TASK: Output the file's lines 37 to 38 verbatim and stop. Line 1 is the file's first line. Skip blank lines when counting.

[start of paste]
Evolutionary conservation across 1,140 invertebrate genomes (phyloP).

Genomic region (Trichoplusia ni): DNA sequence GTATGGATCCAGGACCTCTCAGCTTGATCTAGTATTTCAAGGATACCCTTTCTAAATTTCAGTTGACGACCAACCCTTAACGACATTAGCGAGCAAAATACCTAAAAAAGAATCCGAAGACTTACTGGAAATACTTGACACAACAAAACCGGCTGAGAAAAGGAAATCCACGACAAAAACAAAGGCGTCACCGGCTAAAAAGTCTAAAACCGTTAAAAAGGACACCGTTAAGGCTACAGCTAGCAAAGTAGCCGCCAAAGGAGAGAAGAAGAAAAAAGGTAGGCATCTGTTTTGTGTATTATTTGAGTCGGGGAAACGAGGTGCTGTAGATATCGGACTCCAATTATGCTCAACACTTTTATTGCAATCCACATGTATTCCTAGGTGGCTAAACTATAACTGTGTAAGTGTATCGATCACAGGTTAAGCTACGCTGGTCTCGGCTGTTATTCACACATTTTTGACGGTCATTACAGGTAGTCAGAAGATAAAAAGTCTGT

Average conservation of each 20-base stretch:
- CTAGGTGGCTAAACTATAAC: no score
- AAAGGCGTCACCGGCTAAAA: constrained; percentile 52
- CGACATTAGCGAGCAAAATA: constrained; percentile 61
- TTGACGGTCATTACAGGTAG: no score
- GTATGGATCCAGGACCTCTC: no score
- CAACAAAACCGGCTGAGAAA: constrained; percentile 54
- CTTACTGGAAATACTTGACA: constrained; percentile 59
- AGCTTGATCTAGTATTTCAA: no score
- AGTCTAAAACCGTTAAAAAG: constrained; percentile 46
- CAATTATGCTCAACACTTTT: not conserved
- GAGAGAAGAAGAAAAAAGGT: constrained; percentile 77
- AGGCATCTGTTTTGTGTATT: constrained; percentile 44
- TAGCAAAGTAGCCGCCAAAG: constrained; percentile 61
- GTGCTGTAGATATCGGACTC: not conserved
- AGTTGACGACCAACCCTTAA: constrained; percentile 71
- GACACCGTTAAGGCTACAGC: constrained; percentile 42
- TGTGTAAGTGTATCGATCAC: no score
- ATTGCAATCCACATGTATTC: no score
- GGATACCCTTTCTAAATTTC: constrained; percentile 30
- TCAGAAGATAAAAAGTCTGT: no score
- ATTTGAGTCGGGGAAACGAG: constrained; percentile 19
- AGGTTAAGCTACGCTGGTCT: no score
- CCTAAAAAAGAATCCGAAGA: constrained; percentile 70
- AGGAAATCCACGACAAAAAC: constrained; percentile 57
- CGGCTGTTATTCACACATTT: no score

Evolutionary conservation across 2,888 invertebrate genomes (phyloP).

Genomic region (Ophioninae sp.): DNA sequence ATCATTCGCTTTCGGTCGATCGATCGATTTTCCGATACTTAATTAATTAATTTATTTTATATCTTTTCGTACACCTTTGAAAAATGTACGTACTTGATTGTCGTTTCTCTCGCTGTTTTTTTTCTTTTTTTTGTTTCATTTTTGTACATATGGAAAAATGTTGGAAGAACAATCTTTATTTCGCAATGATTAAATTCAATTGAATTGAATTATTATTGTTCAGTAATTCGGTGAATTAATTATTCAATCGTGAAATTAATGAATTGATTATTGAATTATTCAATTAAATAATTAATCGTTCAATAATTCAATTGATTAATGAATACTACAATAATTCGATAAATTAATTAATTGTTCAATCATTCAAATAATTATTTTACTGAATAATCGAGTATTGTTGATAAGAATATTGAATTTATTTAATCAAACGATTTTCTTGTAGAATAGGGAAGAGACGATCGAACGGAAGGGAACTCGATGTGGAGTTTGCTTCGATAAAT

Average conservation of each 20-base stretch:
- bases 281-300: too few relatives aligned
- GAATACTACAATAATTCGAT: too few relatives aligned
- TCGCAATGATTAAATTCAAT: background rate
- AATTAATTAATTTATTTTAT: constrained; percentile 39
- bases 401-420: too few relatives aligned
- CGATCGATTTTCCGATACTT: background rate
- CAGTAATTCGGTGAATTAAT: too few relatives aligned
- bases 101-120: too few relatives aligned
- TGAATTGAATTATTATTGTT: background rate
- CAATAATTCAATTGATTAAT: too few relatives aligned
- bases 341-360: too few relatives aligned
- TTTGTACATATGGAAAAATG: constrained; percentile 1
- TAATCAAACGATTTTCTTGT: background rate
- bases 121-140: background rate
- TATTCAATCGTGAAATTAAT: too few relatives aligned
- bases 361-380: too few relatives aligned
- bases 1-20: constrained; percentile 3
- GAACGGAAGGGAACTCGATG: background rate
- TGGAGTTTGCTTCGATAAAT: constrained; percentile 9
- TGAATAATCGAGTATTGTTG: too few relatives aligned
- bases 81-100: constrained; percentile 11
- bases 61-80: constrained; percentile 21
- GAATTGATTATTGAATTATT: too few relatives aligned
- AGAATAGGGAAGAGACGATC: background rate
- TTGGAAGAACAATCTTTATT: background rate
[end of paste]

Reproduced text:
- CGATCGATTTTCCGATACTT: background rate
- CAGTAATTCGGTGAATTAAT: too few relatives aligned